Since I can do the part time job almost anywhere that there are potential clients (it has nothing to do with farming), I made a road trip out of it. While driving to Montana to catch the snow before the end of the season, I spent 4 days (Monday through Thursday) working through South Dakota and Montana from about 10am-3pm ish each day. I made around $2,500 in those four days, camped at sheep farm for a few nights, and took Friday off to ski Big Sky, not so bad. The following week I made beer with my uncle, spent time with my family in Whitefish that I haven’t seen in a while, mountain biked a little, had a picnic at Glacier National Park, and skied a few more times at Whitefish Resort (previously called Big Mountain). I worked far less that week and only brought in about $600.

I worked extra hard and smart while on the job so that I didn’t have to work long hours. The job itself is not glamorous at all and consists of a lot of cold calling (the details aren’t important here), but during this trip it allowed me to make some decent money while I had the time of my life. Money that I can invest in myself to help bring my other 2 business ideas to life (more on these in a few months).

Worst fear aren’t looking so bad after all.

What I’ve experienced from entrepreneurship so far -in my very brief encounter with it-.

The attempt at entrepreneurship is fun, it’s exciting and rewarding, but it’s also littered with self-doubt, failure, depression, and flat out confusion. But all of those valleys are learning experiences, same with the peaks.

What it’s really about is making the most out of the situation that you’ve created for yourself.

So while I would never tell you to quit your job to follow your passion, if you are in fear of losing your job like a friend of mine is, I would tell you what I told him ‘the worst part of it is the uncertainty you are experiencing now, once the bandaid has been ripped off, it’s not so bad’. And also, sometimes what you fear most turns out to be a blessing.

If you are unfulfilled at a job, I would tell you to invest in yourself a bit and try to learn how you might be able to start that idea of yours while at your job and while you still have income coming in. If you don’t have an idea, start thinking of some, the world is shifting towards a solo economy pretty quickly, better to be a bit prepared. I feel we’ve learned this backwards our whole lives, adults would ask us ‘what do you want to be when you are older’, instead of asking us ‘what do you want to create when you are older’. It should be the other way around, a job should be a nice back up to a failed creation. Find a need and figure out how to fix it, the world needs you.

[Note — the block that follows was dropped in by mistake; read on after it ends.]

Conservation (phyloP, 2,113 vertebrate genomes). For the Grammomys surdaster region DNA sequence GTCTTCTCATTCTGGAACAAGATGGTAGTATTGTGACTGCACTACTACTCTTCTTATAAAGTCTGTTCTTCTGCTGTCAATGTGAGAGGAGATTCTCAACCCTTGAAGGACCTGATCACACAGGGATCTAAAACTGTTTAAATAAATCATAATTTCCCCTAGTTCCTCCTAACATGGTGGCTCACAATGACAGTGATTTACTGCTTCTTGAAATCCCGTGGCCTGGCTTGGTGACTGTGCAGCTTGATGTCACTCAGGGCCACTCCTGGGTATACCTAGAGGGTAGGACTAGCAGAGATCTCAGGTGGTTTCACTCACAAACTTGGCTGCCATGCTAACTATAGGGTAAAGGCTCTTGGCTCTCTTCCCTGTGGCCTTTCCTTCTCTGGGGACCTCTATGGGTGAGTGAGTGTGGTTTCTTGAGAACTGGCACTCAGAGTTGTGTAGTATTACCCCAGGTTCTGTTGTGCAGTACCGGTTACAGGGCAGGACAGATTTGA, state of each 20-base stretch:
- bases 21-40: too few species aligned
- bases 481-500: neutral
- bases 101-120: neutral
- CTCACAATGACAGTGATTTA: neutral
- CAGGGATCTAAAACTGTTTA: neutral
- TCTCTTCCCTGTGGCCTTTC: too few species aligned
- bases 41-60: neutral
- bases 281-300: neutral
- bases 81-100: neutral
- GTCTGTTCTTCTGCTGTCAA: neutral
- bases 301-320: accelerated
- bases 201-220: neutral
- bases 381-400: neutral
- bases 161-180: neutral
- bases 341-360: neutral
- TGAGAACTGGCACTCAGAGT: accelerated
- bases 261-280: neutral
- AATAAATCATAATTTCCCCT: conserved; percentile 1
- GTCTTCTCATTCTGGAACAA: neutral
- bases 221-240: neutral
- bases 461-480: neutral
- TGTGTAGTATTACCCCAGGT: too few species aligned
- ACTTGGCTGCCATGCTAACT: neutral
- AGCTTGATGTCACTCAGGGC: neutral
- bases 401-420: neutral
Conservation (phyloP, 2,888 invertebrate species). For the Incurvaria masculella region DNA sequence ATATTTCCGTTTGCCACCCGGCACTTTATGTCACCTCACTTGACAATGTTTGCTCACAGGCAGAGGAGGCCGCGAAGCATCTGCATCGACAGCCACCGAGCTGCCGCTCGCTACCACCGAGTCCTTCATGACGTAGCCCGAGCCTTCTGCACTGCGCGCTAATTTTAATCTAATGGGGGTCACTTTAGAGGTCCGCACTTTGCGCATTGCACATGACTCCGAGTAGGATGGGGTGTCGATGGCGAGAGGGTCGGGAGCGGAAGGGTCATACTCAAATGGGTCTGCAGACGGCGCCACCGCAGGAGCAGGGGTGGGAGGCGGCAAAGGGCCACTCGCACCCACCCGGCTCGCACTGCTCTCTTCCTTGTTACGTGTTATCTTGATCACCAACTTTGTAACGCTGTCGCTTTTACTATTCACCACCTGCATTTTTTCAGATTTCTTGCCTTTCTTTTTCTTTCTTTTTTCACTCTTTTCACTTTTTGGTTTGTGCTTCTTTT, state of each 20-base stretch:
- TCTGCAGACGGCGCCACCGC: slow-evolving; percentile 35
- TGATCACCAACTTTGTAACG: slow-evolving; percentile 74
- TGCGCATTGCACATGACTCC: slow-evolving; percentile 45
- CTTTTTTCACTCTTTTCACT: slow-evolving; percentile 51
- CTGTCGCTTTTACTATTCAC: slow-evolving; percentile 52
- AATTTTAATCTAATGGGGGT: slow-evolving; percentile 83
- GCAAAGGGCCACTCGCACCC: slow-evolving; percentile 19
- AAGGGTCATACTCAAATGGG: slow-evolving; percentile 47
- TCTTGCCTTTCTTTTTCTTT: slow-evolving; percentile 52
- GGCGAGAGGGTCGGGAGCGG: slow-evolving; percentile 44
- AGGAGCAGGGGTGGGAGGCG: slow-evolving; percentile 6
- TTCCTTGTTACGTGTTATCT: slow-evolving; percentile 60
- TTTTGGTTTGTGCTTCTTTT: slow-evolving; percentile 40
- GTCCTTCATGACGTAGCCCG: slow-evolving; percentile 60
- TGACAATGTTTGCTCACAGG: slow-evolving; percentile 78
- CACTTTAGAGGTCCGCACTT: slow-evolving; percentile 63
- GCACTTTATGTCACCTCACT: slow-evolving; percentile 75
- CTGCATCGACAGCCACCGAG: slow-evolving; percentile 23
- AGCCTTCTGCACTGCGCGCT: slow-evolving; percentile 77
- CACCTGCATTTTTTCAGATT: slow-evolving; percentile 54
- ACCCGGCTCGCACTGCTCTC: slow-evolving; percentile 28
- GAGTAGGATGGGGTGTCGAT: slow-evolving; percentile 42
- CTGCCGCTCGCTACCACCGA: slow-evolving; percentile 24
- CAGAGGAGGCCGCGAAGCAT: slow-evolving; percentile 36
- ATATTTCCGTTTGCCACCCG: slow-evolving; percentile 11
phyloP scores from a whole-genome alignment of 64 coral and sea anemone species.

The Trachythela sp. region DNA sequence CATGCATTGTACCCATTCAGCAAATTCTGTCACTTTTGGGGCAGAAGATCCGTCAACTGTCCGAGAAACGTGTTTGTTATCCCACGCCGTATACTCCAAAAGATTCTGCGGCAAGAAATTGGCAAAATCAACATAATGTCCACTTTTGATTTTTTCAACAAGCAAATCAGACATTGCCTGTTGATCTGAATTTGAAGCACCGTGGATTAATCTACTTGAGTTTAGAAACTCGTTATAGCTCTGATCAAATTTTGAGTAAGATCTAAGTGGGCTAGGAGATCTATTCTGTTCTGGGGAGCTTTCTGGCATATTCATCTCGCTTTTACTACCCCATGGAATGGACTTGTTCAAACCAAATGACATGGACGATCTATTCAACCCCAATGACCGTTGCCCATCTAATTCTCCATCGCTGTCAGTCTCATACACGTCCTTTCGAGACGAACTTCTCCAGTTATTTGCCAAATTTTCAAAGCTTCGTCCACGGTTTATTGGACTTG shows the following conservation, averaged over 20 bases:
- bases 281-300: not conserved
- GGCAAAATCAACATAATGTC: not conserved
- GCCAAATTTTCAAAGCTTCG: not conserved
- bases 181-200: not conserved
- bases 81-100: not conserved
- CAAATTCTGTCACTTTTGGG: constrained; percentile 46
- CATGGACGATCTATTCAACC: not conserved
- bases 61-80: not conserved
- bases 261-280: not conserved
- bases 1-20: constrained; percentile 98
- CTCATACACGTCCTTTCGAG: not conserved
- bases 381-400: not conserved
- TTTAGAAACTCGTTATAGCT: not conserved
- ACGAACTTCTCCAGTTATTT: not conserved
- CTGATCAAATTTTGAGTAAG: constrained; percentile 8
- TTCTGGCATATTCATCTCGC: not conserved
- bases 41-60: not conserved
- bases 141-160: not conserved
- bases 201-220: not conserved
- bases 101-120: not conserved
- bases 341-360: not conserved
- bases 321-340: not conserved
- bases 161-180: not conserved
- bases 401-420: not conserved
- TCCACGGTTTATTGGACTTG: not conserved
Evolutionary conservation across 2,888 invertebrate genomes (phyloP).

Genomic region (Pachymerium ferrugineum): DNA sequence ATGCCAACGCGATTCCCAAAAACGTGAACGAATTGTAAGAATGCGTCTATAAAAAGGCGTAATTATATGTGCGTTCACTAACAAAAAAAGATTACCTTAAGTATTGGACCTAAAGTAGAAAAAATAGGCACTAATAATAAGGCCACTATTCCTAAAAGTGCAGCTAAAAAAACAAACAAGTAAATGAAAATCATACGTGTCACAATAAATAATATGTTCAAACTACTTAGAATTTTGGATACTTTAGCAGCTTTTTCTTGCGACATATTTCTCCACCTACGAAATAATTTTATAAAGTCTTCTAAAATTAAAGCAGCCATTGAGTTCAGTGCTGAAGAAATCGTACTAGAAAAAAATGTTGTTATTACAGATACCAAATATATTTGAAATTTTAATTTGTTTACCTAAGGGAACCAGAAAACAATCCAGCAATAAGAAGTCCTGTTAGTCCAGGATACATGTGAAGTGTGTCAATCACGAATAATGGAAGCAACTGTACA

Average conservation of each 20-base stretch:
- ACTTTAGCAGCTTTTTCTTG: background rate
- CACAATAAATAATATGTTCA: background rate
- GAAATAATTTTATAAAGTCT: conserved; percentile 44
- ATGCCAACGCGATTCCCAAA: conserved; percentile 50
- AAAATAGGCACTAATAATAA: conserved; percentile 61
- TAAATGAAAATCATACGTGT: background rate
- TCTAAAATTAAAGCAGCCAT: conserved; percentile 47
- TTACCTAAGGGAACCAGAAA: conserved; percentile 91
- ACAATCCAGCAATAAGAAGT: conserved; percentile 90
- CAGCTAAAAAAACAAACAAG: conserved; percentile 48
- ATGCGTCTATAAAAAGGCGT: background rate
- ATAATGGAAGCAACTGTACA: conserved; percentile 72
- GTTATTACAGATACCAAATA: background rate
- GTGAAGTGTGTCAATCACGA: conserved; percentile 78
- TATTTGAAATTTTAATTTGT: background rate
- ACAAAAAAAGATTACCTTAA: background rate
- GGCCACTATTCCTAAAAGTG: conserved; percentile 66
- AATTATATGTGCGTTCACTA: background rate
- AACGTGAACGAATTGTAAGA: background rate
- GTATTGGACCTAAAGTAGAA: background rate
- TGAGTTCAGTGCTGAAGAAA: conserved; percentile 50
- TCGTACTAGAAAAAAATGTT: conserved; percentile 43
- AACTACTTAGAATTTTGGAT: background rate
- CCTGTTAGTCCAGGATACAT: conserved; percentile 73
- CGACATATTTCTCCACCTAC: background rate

If you are just longing for an experience, or are simply bored, I would tell you to just walk until things get interesting. An adventure doesn’t have to be a huge ordeal, it really doesn’t take much to jump in your car, head across the country, buy a tent at a thrift store on the way, and have an experience you’ll remember forever. Or, you could just simply walk until things get interesting. Which is some of the best advice I’ve found, it’s  from the book ‘Vagabonding’ by Rolf Potts, and it’s meant to be taken literally. This advice bode well for me in many situations, one in particular was when I travelled to Brazil for a month. On one cloudy day while waiting for the swell to pick up, I walked… I walked until I saw a guy glide in from the sky, the fucking sky!, and land on the beach right before my very eyes, ‘well things just got interesting…’ I said out loud. 15 minutes later and with the sweatiest palms you’ve ever seen, I was hiking up a mountain to jump off of a cliff with a guy from Brazil I had just met and could only understand a few words from: ‘today, wind perfect, not tomorrow, must be today, safe, very safe, wind is peeeerfect my friend, tranquillo’.

To me, lifestyle design just means having the ability to go off on an adventure when you want, for a sufficient amount of time, and with no preconceived notions of what ‘adventure’ or ‘sufficient’ mean to you. It doesn’t mean a rich life of leisure, that doesn’t exist.

So even though my show is called Lifestyle by Design, you won’t be getting a webinar invite from me about a topic that I just thought of in order to have a webinar, I’d rather knock on doors to make money (which is what I’m doing now). I’m not trying to teach you anything, my knowledge is only as deep as my experiences, and I have not yet had enough experiences, so experiences are what I’m after.  You won’t see an ad from me on how you can do what I do, because frankly, I don’t know if it is the right path to take. I only started taking it because I felt certain that the lifestyle in the picture below, along with an unfulfilling 9 to 5, is how humans get the equivalent of a collapsed dorsal fin…

…Stay wild my friends.

Creator of 'Lifestyle by Design - The Series'. A Podcast and Webseries on how to bring ideas like yours to life.